Pornography Disorts Our Perception Of Reality, Say Psychologists

Not only does porn negatively affect our mental health, it also changes how we view the world and others.

By Mark Travers, Ph.D. | July 8, 2022

A new study published in Frontiers in Psychology outlines how pornography distorts our perceptions of reality and how we view our loved ones.

I recently spoke with psychologist Stephen Sammut who informed me about the various ways pornography affects our brain and produces harmful psychological effects. Here is a summary of our conversation.

What impacts of pornography use were you trying to investigate through this study?

The goal of the study was to investigate the potential links between various aspects of pornography use, including the potential compulsive use of pornography, and the impact on mental health.

You mention that research regarding compulsive pornography use and its relationship to mental health was lacking. Did your study unearth any new findings?

Yes, our results clearly indicated a relationship between pornography use and negative mental health outcomes, predicted by compulsive behaviors potentially reflecting behavioral addiction.

In your study, the impact of pornography was assessed using multiple measures. Where did you observe the strongest impact and why do you think that was?

Mental health was progressively worse the more recent the pornography use took place relative to those who never viewed pornography.

This makes sense because, as in every insult or stressor on the body or the brain, while the impact may be most "dramatically" visible earlier on, the most disturbing issues are the lingering trauma to the mind and the negative modifications to the wiring (neurological) and behavior that are long-lasting – well beyond the time of exposure.

In your abstract, you mention that faith, morals, and personal motivation were the primary variables that reduced pornography use. Could you elaborate on that?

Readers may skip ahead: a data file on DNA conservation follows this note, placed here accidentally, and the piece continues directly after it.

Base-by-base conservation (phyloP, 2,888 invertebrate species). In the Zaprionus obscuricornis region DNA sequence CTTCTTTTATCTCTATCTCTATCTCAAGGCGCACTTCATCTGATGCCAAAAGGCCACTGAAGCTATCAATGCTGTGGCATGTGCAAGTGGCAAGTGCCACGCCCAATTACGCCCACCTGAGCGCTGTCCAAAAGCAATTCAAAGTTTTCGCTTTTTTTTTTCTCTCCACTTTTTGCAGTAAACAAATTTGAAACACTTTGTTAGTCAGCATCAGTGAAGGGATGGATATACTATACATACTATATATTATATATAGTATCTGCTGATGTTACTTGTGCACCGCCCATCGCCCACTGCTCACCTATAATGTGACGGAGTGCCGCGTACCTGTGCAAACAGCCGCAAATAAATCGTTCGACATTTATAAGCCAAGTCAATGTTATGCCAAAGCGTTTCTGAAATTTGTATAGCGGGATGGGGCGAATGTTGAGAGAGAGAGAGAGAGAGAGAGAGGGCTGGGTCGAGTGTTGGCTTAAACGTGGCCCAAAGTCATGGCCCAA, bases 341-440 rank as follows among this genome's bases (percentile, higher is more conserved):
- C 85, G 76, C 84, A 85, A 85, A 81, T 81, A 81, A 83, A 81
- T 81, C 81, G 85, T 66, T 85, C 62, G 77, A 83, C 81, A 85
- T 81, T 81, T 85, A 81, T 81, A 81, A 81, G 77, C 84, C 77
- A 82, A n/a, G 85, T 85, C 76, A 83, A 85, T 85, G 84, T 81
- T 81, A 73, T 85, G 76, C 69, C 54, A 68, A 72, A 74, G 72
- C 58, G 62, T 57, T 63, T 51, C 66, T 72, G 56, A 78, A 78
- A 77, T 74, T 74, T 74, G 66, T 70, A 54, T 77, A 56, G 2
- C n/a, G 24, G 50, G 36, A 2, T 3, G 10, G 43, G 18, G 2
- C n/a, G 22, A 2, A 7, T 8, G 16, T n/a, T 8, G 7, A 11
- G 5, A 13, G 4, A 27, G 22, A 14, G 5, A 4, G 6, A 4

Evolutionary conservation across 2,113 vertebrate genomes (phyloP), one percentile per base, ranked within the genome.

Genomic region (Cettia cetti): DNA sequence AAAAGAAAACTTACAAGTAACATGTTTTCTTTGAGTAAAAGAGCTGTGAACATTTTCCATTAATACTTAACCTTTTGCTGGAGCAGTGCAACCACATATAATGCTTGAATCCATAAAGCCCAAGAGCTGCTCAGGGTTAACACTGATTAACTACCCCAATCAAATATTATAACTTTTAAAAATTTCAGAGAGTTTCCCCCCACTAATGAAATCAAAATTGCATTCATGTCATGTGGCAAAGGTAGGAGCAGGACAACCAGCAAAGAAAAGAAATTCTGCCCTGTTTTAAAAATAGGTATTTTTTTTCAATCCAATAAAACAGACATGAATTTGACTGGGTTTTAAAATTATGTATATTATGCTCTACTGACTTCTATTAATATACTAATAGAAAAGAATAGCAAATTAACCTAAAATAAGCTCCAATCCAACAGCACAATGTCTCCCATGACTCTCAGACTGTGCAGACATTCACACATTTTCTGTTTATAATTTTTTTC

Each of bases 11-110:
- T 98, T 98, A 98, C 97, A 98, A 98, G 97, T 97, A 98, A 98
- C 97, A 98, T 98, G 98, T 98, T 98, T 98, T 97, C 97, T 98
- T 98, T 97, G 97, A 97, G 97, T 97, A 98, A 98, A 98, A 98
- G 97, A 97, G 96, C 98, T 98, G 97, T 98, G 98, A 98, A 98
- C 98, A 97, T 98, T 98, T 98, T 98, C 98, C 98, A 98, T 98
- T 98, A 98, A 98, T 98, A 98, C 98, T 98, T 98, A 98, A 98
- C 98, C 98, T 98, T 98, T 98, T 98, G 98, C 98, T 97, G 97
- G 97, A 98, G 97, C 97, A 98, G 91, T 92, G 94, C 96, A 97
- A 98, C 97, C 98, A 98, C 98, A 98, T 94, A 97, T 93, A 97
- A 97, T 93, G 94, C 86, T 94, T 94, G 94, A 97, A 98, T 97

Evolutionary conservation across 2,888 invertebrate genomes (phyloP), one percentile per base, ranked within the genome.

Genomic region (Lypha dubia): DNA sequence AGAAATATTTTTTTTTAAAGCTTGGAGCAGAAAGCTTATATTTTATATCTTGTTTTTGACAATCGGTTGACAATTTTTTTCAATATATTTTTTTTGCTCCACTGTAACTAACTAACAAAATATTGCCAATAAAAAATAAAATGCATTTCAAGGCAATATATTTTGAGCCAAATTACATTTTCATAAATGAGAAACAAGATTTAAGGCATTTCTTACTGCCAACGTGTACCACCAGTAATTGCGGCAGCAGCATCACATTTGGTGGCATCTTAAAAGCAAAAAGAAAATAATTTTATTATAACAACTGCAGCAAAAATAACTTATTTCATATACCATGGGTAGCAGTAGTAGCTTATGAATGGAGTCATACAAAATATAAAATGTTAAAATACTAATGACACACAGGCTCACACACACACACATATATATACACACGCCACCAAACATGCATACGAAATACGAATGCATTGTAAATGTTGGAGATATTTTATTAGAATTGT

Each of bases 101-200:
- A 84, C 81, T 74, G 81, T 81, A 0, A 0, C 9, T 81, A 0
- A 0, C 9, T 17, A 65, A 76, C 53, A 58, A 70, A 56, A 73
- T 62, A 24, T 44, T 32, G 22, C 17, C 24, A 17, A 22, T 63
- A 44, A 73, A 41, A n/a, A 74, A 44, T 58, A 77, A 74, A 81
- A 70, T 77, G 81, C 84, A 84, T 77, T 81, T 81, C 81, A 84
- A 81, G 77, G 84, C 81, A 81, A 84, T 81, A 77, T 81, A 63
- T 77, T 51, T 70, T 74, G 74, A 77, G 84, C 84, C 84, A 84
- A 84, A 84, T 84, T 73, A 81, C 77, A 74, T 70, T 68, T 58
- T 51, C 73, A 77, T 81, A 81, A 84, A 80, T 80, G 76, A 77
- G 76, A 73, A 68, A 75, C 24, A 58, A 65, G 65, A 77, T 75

We believe that these results support what we know of human nature and the role of faith and morals in the formation of wholesome human beings, which is fully supported by scientific literature.

We know that faith and morals provide people with certain standards of behaviors that challenge their growth and development, in addition to standards of how they should view and treat people.

At the neurological level – at the brain level – growth is reflected by the increased use of the upper brain: the executive functioning.

We know from the study of psychopathology over many, many years, that a dysfunctional regulation of the lower brain by the upper brain is reflected in pathological behaviors.

Thus, faith and morals have the potential to contribute to appropriate brain functioning – that is assisting in the prioritization of the upper brain over the lower. So it makes sense that they could be especially helpful in regards to assisting people in reducing their pornography use.

Additionally, personal motivation takes effort. In this case, we are addressing the motivation to regulate one's behavior, which implies a higher brain function.

The fact that this was selected as a significant factor in assisting people in reducing their pornography consumption reflects the importance of appropriate education that focuses on developing higher brain function rather than satisfying the instinctive, lower brain, impulsive behaviors.